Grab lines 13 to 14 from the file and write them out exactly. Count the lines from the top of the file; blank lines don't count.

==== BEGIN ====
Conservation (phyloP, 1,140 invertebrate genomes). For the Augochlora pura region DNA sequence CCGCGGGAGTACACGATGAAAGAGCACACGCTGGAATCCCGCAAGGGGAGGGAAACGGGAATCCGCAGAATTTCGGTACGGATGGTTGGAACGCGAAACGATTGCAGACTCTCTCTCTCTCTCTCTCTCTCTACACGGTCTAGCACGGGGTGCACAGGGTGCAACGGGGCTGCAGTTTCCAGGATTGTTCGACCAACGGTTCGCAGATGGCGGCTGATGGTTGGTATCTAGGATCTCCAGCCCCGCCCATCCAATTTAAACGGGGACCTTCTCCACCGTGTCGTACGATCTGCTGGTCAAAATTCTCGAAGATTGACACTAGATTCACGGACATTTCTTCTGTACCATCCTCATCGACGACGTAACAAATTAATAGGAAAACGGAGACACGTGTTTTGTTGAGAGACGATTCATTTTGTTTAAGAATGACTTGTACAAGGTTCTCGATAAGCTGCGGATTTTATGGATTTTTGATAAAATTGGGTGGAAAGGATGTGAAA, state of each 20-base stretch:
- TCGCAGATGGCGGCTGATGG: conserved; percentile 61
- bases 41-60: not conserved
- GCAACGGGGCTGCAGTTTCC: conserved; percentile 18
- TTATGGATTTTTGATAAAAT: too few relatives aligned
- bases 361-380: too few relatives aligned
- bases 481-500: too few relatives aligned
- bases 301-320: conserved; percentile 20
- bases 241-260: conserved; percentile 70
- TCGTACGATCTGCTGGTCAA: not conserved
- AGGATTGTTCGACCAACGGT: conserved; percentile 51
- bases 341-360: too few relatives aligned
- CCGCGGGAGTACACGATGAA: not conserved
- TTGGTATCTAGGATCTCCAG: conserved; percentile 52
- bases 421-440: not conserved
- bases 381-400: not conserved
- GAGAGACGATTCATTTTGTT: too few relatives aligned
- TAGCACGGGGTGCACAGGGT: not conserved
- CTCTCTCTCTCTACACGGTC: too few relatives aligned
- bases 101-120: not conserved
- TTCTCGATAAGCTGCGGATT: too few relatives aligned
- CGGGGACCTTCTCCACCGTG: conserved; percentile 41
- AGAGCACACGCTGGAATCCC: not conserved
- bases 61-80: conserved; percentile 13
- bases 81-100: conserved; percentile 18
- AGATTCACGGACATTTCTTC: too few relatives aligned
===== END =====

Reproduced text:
- CCGCGGGAGTACACGATGAA: not conserved
- TTGGTATCTAGGATCTCCAG: conserved; percentile 52